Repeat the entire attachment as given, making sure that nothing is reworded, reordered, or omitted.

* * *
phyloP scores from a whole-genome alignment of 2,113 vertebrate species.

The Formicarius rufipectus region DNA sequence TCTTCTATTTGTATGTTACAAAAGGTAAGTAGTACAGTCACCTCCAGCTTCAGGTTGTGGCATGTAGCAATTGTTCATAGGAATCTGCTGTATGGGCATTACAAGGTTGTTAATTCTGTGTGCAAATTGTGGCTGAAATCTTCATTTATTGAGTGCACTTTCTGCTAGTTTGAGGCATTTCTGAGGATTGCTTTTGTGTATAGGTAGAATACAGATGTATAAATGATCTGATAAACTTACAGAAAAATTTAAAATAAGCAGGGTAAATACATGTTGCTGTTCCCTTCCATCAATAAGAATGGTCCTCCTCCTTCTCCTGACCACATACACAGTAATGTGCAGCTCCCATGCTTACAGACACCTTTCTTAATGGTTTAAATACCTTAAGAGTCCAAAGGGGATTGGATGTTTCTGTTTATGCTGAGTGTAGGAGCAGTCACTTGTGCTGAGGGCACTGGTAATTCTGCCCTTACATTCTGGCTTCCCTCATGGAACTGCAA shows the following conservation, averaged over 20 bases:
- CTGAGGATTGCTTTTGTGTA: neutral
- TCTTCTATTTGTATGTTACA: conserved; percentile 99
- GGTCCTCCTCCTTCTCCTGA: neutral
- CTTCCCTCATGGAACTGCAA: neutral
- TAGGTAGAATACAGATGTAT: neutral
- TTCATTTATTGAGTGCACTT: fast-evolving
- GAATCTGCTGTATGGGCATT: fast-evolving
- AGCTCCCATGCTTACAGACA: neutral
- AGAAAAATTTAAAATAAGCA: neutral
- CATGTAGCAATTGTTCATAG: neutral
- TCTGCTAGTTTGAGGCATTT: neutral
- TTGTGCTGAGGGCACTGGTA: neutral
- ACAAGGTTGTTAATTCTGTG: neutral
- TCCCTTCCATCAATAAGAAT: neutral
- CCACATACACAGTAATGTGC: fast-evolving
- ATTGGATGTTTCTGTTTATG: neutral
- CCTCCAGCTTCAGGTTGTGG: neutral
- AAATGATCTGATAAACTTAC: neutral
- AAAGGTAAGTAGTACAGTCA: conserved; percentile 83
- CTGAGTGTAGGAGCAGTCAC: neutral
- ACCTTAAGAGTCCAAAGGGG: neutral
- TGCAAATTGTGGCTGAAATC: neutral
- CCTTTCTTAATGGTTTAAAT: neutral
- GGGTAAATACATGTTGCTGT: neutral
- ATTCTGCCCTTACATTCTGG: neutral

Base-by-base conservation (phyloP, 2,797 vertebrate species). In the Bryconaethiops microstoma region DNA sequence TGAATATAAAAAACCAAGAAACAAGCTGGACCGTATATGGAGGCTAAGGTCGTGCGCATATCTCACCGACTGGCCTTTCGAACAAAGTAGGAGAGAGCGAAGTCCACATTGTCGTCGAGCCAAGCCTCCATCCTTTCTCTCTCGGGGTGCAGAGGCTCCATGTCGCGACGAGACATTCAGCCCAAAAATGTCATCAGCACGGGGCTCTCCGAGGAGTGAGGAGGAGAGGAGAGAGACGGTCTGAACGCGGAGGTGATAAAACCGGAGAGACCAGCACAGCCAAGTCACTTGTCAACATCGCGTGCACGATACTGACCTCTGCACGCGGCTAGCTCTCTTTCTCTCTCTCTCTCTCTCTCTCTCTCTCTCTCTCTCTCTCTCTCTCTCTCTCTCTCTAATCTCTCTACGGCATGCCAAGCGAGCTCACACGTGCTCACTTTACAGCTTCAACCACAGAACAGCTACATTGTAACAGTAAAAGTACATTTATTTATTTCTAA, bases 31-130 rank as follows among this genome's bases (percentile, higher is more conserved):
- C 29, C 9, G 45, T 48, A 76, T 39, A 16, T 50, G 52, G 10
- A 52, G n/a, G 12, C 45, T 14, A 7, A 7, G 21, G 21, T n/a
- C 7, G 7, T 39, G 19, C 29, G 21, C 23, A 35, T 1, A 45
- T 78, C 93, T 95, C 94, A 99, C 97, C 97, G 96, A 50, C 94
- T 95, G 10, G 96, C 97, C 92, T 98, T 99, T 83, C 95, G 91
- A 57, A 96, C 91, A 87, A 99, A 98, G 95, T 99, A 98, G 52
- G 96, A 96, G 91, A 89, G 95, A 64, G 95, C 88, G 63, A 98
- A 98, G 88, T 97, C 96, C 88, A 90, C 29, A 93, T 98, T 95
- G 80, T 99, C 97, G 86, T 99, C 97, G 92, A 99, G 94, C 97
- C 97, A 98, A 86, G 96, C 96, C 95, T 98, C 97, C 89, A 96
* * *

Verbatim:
phyloP scores from a whole-genome alignment of 2,113 vertebrate species.

The Formicarius rufipectus region DNA sequence TCTTCTATTTGTATGTTACAAAAGGTAAGTAGTACAGTCACCTCCAGCTTCAGGTTGTGGCATGTAGCAATTGTTCATAGGAATCTGCTGTATGGGCATTACAAGGTTGTTAATTCTGTGTGCAAATTGTGGCTGAAATCTTCATTTATTGAGTGCACTTTCTGCTAGTTTGAGGCATTTCTGAGGATTGCTTTTGTGTATAGGTAGAATACAGATGTATAAATGATCTGATAAACTTACAGAAAAATTTAAAATAAGCAGGGTAAATACATGTTGCTGTTCCCTTCCATCAATAAGAATGGTCCTCCTCCTTCTCCTGACCACATACACAGTAATGTGCAGCTCCCATGCTTACAGACACCTTTCTTAATGGTTTAAATACCTTAAGAGTCCAAAGGGGATTGGATGTTTCTGTTTATGCTGAGTGTAGGAGCAGTCACTTGTGCTGAGGGCACTGGTAATTCTGCCCTTACATTCTGGCTTCCCTCATGGAACTGCAA shows the following conservation, averaged over 20 bases:
- CTGAGGATTGCTTTTGTGTA: neutral
- TCTTCTATTTGTATGTTACA: conserved; percentile 99
- GGTCCTCCTCCTTCTCCTGA: neutral
- CTTCCCTCATGGAACTGCAA: neutral
- TAGGTAGAATACAGATGTAT: neutral
- TTCATTTATTGAGTGCACTT: fast-evolving
- GAATCTGCTGTATGGGCATT: fast-evolving
- AGCTCCCATGCTTACAGACA: neutral
- AGAAAAATTTAAAATAAGCA: neutral
- CATGTAGCAATTGTTCATAG: neutral
- TCTGCTAGTTTGAGGCATTT: neutral
- TTGTGCTGAGGGCACTGGTA: neutral
- ACAAGGTTGTTAATTCTGTG: neutral
- TCCCTTCCATCAATAAGAAT: neutral
- CCACATACACAGTAATGTGC: fast-evolving
- ATTGGATGTTTCTGTTTATG: neutral
- CCTCCAGCTTCAGGTTGTGG: neutral
- AAATGATCTGATAAACTTAC: neutral
- AAAGGTAAGTAGTACAGTCA: conserved; percentile 83
- CTGAGTGTAGGAGCAGTCAC: neutral
- ACCTTAAGAGTCCAAAGGGG: neutral
- TGCAAATTGTGGCTGAAATC: neutral
- CCTTTCTTAATGGTTTAAAT: neutral
- GGGTAAATACATGTTGCTGT: neutral
- ATTCTGCCCTTACATTCTGG: neutral

Base-by-base conservation (phyloP, 2,797 vertebrate species). In the Bryconaethiops microstoma region DNA sequence TGAATATAAAAAACCAAGAAACAAGCTGGACCGTATATGGAGGCTAAGGTCGTGCGCATATCTCACCGACTGGCCTTTCGAACAAAGTAGGAGAGAGCGAAGTCCACATTGTCGTCGAGCCAAGCCTCCATCCTTTCTCTCTCGGGGTGCAGAGGCTCCATGTCGCGACGAGACATTCAGCCCAAAAATGTCATCAGCACGGGGCTCTCCGAGGAGTGAGGAGGAGAGGAGAGAGACGGTCTGAACGCGGAGGTGATAAAACCGGAGAGACCAGCACAGCCAAGTCACTTGTCAACATCGCGTGCACGATACTGACCTCTGCACGCGGCTAGCTCTCTTTCTCTCTCTCTCTCTCTCTCTCTCTCTCTCTCTCTCTCTCTCTCTCTCTCTCTCTCTAATCTCTCTACGGCATGCCAAGCGAGCTCACACGTGCTCACTTTACAGCTTCAACCACAGAACAGCTACATTGTAACAGTAAAAGTACATTTATTTATTTCTAA, bases 31-130 rank as follows among this genome's bases (percentile, higher is more conserved):
- C 29, C 9, G 45, T 48, A 76, T 39, A 16, T 50, G 52, G 10
- A 52, G n/a, G 12, C 45, T 14, A 7, A 7, G 21, G 21, T n/a
- C 7, G 7, T 39, G 19, C 29, G 21, C 23, A 35, T 1, A 45
- T 78, C 93, T 95, C 94, A 99, C 97, C 97, G 96, A 50, C 94
- T 95, G 10, G 96, C 97, C 92, T 98, T 99, T 83, C 95, G 91
- A 57, A 96, C 91, A 87, A 99, A 98, G 95, T 99, A 98, G 52
- G 96, A 96, G 91, A 89, G 95, A 64, G 95, C 88, G 63, A 98
- A 98, G 88, T 97, C 96, C 88, A 90, C 29, A 93, T 98, T 95
- G 80, T 99, C 97, G 86, T 99, C 97, G 92, A 99, G 94, C 97
- C 97, A 98, A 86, G 96, C 96, C 95, T 98, C 97, C 89, A 96